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Earth, Politics, Survival, Technology

Earth Day: Thousands of Scientists to Protest in the Streets

People in white lab coats and many more will take to the streets in America on April 22, Earth Day, in a march to protest a disturbing trend away from evidence based decision making. 

Find the Science March in your area. If the majority of scientists are correct, very stupid decisions are being made and we must act in response to climate change.

The March for Science champions robustly funded and publicly communicated science as a pillar of human freedom and prosperity. We unite as a diverse, nonpartisan group to call for science that upholds the common good and for political leaders and policy makers to enact evidence based policies in the public interest.  

The March for Science is a celebration of science. It’s not only about scientists and politicians; it is about the very real role that science plays in each of our lives and the need to respect and encourage research that gives us insight into the world.  

Nevertheless, the march has generated a great deal of conversation around whether or not scientists should involve themselves in politics. In the face of an alarming trend toward discrediting scientific consensus and restricting scientific discovery, we might ask instead: can we afford not to speak out in its defense? 

There is no Planet B. Join the #MarchForScience. 


For the march in San Francisco, things kick off with an 11am rally at Justin Herman Plaza, and the march itself starts at 12:30pm.

Facts should dictate environmental policy.

… The march comes as many Americans are pessimistic about the environment. A CBS News poll on Friday found just 12 percent believe the environment will improve for the next generation. Fifty-seven percent say it will get worse.

Ahead of Earth Day, most Americans pessimistic about environment’s future
Scientists have marched before, highlighting specific threats such as nuclear weapons and pollution. But Saturday marks the first time they’ve ever marched in defense of science itself, with more than 200 scientific organizations participating in about 600 marches around the world.
Erich Jarvis studies the neurobiology of language at New York City’s Rockefeller University. His entire research team is going to Saturday’s March for Science.
“When the first time in recorded history scientists have to get together to form a march in support of science, something serious is going on,” Jarvis says.
What’s different now “is that the most powerful country in the world is attacking science, is attacking evidence-based logical thinking,” Jarvis says.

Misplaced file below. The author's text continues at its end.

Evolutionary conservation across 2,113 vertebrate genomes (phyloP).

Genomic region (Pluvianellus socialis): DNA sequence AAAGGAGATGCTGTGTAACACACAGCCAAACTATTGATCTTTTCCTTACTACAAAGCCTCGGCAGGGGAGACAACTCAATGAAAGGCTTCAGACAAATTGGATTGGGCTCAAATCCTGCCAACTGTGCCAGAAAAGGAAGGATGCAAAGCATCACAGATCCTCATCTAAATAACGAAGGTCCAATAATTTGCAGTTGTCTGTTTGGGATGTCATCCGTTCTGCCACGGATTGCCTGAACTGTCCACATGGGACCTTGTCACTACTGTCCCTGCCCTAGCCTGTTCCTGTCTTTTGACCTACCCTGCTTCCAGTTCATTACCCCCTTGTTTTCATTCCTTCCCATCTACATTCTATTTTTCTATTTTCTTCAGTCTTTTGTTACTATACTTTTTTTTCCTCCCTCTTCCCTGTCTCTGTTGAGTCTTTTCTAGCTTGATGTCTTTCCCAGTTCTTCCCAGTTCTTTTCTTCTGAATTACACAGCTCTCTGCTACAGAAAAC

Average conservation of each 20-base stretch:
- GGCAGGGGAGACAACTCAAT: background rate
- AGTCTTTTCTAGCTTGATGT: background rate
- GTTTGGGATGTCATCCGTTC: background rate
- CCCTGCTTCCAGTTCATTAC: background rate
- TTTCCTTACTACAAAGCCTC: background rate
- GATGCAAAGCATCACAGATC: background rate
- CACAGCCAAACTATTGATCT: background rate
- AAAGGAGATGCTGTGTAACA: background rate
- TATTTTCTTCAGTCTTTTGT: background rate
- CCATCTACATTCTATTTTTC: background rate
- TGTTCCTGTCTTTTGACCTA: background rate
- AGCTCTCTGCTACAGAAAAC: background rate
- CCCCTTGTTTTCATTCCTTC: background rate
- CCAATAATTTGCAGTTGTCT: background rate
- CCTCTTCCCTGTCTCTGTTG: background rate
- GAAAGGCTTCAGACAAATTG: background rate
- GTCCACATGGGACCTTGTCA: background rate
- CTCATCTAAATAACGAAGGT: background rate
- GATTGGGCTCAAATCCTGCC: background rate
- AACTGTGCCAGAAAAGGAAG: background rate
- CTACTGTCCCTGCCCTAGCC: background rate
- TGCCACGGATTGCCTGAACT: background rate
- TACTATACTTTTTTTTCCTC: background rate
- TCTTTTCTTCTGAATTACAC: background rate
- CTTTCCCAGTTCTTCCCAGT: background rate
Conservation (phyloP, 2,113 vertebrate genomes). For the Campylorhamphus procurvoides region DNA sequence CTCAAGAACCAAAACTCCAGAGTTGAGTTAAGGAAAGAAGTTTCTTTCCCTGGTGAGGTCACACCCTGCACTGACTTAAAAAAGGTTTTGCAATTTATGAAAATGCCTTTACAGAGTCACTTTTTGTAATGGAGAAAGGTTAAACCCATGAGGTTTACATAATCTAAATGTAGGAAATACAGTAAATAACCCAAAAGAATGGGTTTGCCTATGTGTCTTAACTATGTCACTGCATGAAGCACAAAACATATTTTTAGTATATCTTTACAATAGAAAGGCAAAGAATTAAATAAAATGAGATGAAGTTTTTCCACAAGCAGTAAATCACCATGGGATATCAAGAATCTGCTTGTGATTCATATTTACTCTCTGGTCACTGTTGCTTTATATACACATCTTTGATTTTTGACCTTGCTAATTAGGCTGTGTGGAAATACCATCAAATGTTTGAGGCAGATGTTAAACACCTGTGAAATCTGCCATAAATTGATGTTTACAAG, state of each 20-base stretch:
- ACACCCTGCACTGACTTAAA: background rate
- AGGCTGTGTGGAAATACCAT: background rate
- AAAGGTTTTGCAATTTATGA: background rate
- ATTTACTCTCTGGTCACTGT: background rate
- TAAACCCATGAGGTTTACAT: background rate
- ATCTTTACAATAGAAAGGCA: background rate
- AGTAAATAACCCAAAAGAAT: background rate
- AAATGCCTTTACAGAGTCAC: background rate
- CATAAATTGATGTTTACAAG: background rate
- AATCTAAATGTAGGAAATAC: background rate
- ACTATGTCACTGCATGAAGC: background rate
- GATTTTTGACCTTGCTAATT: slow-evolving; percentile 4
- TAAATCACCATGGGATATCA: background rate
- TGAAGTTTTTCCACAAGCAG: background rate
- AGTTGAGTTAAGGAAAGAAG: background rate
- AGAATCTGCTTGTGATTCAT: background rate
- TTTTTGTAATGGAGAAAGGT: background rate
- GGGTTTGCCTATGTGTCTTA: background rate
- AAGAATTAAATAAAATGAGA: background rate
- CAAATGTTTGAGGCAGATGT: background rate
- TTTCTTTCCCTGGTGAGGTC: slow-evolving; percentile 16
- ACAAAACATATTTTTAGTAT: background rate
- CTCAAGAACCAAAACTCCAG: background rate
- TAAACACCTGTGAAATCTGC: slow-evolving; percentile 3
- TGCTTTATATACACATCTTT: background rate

“That is a pretty serious attack not on just science but just on being human.”
Participants will range from geologists to geneticists, physicists to farmers, students to teachers.

Their concerns include a proposed cut of $6 billion in funding for the National Institutes of Health; denial of what they see as established science, such as the threat of climate change; and a changing immigration policy. Foreign-born scientists fill nearly half of U.S. postdoctoral research positions.
Cell biologist Lydia Villa-Komaroff is one of the coordinators. Villa-Komaroff says she worries that the definition of “fact” has changed.
“A fact is something which is testable and verifiable by a variety of means and a variety of people,” she says. “We’re confusing opinion and fact, beliefs and facts, and that is a mistake when the country decides where it should take certain policy decisions.”
And for those people who say, “oh, just stay in your lab. Science and politics do not mix,” Jarvis says that “if you cut the funding, I can’t stay in my lab. So I gotta come out.”

For scientists like Jarvis to come out of their labs and march is a big deal. But the sentiment I’m hearing is, who better to defend science than the people who do it?


The fact is, in Venezuela, a lot of people are taking to the streets. They have been for years and their country is still a mess: record murders, lack of medical supplies, crime, huge food lines, its bad. 

In my view, this march for science is important, but it will not change policy. As a next step, all science-minded people should strike.

The superstitious masses remaining who see no value in science can consult rumors, ancient prophesies and crystal balls to get the Internet working, to get the food coming back into the grocery stores, to get the water pumps to start again, to get the gas and electricity flowing again, and to magic their phones into working again. 

Science is everywhere. If scientists say there’s a problem, listen to them … or no more Facebook. How about them apples?

About Xeno

E pluribus unum.


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